• Hoping for a Positive Outcome

Rabbi David A. Cantor | Rabbinic Contributor


We are living through a moment of common narrative. 


Narratives bind people together. Ask someone of a certain generation where they were when Israel declared its statehood, or Kennedy was assassinated, or Armstrong placed a foot on the moon, or the towers fell, and if you yourself had been there for that experience, you find that you have something powerfully in common. Ask any American how they celebrated last Thanksgiving and you can have a similar – if less profound – experience.


I have always felt that the Jewish observance of the Passover Seder created a common narrative that binds the Jewish people together. By reciting the same text on the same night while eating the same foods, and entertaining the same thought – what would it have been had I been a slave in Egypt – we create a commonality that links all Jews throughout time and space. I can say that I have the Passover experience in common with almost every Jew living anywhere in the world, and almost every Jew of every generation for the past thousand, or more, years. It is a powerful bond.


This past month and ongoing, all peoples of the world are sharing a similar experience. From Australia to Zimbabwe, Alaska to Florida, we are all finding ourselves living under a similar set of restrictions. We are all worrying about the same virus, and we are all wondering when life will return to what it once was before. This year we were all partaking in the Passover experience, huddling in our homes with the blood sealing the doors, waiting as the Angel of Death passed through our communities and made its selections.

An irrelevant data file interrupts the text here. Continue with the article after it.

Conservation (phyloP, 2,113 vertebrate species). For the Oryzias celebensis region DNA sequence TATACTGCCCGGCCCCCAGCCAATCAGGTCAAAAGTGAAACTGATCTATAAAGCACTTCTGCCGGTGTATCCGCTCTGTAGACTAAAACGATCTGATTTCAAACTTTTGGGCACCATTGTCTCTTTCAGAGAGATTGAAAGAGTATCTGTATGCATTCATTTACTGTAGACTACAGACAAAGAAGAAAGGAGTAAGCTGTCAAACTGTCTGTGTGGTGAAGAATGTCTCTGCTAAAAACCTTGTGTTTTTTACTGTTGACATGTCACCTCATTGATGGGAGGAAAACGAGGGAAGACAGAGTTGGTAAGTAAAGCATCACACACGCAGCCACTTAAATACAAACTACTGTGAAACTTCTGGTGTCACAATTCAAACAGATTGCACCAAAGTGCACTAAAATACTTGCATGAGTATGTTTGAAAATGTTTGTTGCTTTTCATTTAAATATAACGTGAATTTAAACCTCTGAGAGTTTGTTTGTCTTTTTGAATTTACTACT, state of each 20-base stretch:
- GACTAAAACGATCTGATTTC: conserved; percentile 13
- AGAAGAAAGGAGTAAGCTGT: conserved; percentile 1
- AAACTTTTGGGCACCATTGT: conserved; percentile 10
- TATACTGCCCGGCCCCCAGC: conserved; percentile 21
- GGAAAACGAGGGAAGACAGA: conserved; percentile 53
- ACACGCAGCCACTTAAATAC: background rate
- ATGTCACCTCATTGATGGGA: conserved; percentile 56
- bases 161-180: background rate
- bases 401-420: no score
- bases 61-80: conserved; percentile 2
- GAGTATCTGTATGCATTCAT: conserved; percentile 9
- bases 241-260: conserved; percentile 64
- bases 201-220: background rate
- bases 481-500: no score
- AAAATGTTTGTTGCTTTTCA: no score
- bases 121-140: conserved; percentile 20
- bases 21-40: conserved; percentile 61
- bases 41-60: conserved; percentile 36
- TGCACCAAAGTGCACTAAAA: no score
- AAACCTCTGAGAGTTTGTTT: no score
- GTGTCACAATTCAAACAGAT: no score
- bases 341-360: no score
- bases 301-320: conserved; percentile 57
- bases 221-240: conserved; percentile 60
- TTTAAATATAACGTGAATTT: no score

We are now all one people, and in years to come the children who are yet to be born will not fully understand the conversations we have with each other when we talk about when we were living in the fear of the novel coronavirus.


For the Jews, that one night of terror had a profound impact, and its memory serves to continue to bind us together.


My prayer – if I am allowed to hope for something positive to come out of this collective experience – is that this time of social distancing will serve to bring all individuals and countries into a greater sense of belonging to one transnational people.